Medical Diagnosis: A ‘Garbage Can' Perspective

Medical Diagnosis: A ‘Garbage Can' Perspective

Robert Leslie Fisher (Independent Scholar, USA) and Joel L. Fisher (Independent Scholar, USA)
Copyright: © 2014 |Pages: 11
DOI: 10.4018/978-1-4666-5202-6.ch139
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Sociologists have extensively studied the diagnostic process from the standpoint of its status in the physician-patient relationship. Talcott Parsons’ (1951) discussion of the norms governing the physician-patient relationship not only heavily influenced much of this research, it has advanced development of social exchange theory, itself one of the major paradigms of medical sociology. A recent supportive example comes from Ann Lukits (2012). She reports on a study in Italy which reviewed diabetic individuals who switched from a non-empathetic doctor to one with more patient understanding. The study found that the patients who switched reduced their risk of complications by 41%, which the study attributed to the physician’s empathetic understanding of the patient’s perspective.

Anne Marie Goldberg Jutel (2011) looks at diagnosis from the standpoint of how physicians choose categories for people whom they see. Her main point is that, as Parsons argues, patients want a diagnosis because it psychologically relieves them of certain obligations of role performance per se in return for some broad cooperation in trying to get better. Jutel’s work mostly focuses on (1) how the medical profession has created new categories of disease over time by finding various bases for illness and (2) some of the societal implications of the profession’s expanding its domain of problems.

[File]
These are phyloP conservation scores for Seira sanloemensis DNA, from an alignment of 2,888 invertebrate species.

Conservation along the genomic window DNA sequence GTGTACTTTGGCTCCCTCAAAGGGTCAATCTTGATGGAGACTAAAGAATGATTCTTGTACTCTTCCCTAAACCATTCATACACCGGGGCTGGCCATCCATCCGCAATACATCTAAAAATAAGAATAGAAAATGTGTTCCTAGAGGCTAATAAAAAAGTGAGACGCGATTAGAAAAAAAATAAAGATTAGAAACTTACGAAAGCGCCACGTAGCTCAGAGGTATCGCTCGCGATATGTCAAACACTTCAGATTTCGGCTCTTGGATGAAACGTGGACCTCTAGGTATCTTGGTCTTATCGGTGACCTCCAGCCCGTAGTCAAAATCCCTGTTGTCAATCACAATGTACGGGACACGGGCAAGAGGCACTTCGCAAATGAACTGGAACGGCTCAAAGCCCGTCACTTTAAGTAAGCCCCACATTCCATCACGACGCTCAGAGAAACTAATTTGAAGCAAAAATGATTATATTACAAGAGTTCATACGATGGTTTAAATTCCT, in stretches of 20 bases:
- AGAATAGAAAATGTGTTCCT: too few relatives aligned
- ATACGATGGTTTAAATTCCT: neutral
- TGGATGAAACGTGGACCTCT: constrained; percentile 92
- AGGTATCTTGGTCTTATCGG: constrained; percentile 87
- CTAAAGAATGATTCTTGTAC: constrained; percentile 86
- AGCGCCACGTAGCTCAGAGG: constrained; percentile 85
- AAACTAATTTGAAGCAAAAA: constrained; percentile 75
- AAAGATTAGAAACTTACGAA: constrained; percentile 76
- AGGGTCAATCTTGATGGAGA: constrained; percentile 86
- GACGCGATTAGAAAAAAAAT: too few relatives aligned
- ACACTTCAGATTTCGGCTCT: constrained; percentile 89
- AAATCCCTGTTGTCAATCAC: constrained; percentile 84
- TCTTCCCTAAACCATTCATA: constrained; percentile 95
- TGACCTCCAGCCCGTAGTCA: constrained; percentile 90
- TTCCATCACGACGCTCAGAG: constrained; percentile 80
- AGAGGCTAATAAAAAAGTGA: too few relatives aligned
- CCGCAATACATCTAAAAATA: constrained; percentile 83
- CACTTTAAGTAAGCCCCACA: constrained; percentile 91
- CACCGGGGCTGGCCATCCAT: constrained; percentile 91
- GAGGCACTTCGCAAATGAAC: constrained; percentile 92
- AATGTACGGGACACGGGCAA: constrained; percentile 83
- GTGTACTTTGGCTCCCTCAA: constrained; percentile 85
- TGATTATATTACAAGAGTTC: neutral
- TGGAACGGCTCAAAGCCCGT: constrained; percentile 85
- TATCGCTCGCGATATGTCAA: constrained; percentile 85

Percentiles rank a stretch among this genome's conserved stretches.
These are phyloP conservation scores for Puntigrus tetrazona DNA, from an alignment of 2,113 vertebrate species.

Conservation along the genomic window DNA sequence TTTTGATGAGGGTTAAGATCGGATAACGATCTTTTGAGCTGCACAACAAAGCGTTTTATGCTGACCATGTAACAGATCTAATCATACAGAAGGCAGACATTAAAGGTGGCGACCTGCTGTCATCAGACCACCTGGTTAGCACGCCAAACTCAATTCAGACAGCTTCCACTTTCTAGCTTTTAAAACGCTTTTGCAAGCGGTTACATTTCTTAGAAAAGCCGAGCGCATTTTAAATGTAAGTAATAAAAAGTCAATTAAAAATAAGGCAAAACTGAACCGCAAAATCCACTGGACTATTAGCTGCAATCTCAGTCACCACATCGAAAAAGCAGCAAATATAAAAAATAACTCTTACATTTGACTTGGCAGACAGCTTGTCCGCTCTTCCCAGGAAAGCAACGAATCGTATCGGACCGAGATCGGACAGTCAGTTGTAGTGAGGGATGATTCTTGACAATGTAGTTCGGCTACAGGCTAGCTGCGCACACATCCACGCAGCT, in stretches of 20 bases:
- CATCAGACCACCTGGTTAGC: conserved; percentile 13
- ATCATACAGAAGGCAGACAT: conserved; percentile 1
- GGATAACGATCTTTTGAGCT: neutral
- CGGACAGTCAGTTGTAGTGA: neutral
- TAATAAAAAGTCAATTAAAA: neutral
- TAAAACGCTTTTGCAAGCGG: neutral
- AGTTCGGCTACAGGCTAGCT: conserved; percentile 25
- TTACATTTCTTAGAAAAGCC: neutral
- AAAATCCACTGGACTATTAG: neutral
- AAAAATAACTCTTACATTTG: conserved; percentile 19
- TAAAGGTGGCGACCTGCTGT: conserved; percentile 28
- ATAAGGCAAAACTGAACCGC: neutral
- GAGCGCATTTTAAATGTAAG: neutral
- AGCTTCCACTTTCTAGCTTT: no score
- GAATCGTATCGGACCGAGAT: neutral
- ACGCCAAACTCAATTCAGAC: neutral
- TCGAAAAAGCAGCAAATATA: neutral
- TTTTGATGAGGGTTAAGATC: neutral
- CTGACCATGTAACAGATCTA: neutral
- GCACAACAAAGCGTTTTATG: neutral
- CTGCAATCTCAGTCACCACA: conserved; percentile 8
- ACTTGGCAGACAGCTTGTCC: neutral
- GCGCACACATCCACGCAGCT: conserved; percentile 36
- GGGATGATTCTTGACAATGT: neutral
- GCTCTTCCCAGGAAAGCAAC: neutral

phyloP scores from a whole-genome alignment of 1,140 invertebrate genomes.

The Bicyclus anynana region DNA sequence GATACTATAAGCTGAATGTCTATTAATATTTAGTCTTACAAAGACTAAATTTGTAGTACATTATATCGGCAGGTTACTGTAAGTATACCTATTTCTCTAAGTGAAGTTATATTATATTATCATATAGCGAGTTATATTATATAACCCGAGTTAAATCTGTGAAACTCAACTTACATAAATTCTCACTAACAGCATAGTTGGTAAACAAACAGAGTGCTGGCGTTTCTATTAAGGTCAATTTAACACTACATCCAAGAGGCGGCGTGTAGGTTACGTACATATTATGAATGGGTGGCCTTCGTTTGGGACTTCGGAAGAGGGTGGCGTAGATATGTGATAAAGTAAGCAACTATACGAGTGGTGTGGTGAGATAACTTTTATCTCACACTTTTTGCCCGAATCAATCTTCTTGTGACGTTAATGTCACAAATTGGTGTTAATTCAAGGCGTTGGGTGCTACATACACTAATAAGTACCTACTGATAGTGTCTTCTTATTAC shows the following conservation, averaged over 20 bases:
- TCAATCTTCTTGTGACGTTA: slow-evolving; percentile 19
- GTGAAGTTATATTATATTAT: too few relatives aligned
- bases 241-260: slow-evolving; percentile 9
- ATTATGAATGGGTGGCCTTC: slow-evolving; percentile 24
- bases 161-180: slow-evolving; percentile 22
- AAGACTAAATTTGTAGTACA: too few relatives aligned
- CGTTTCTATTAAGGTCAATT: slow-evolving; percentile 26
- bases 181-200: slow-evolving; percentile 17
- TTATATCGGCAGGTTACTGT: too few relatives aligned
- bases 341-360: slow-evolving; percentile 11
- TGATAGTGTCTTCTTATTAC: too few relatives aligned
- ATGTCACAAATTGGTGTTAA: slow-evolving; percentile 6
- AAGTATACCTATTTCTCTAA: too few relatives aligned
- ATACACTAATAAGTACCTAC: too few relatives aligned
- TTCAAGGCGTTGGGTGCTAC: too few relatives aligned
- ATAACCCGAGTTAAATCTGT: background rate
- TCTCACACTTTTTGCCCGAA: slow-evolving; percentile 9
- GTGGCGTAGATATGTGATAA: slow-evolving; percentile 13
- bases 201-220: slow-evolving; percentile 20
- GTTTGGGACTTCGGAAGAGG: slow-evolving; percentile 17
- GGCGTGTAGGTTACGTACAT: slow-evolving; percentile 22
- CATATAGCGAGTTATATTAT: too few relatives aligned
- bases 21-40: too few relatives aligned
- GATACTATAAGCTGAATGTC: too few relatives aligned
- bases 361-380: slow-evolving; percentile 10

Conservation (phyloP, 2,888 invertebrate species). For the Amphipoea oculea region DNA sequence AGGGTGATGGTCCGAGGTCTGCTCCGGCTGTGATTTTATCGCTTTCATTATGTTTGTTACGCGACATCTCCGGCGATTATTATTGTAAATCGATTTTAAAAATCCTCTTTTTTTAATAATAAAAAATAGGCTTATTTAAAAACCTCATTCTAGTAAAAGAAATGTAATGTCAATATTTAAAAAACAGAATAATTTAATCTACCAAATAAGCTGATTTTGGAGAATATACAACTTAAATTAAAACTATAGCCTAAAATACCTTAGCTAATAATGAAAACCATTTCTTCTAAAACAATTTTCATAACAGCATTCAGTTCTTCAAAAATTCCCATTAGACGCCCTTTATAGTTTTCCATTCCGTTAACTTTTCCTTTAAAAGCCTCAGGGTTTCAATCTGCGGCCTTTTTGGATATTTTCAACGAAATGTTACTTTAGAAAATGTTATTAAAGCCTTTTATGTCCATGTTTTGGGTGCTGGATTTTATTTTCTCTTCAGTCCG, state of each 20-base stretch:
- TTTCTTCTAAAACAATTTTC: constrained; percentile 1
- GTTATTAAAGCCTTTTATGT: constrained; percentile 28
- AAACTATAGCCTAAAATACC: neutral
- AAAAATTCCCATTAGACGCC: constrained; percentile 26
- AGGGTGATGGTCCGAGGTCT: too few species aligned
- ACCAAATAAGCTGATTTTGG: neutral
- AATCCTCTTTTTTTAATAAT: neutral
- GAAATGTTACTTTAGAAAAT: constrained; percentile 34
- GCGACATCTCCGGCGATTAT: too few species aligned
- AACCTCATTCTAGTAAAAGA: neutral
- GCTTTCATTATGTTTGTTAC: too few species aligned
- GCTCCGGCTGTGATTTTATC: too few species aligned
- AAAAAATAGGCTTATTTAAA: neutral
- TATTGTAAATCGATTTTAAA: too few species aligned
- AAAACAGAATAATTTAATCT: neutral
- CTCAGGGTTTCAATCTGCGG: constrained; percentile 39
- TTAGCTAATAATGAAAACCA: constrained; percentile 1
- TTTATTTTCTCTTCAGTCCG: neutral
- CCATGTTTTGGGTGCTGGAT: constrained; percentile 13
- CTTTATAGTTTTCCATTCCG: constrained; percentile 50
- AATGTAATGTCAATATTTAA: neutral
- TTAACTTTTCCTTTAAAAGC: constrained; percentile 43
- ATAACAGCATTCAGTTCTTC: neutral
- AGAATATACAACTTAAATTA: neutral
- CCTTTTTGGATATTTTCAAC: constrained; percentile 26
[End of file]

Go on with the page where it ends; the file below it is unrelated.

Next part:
A paradigm is an important way of seeing, but it is also a way of not seeing. Parson's perspective directs attention away from the work of physicians-diagnosticians, which only partly requires interaction with patients. Jutel’s work also ignores this aspect of physicians’ role performance. The authors agree with Cockerham's (1988) point that sociologists’ focusing on the physician-patient dyad reflected the idea that medical sociology faced a different set of circumstances in its development than found in most other sociological sub-disciplines, the foremost difference being “the pressure to produce work that can be applied to medical practice and the formulation of health policy” (p. 576).

Further complicating a sociological understanding of the physician's work is that this work has been an evolving “moving target” over the past hundred years. Regardless, there is a need for a sociological understanding of physician work both for intellectual and social engineering reasons, just as there is for other occupations. Many of these work studies are quite old: Litwak (1961) on how the nature of the task influences the structure of an organization; Lawrence and Lorsch for this kind of analysis in the context of business organizations (1967); social anthropologists Raymond Firth (1975) and Bronislaw Malinowski (2009) on how the nature of the tasks performed were central to understanding social arrangements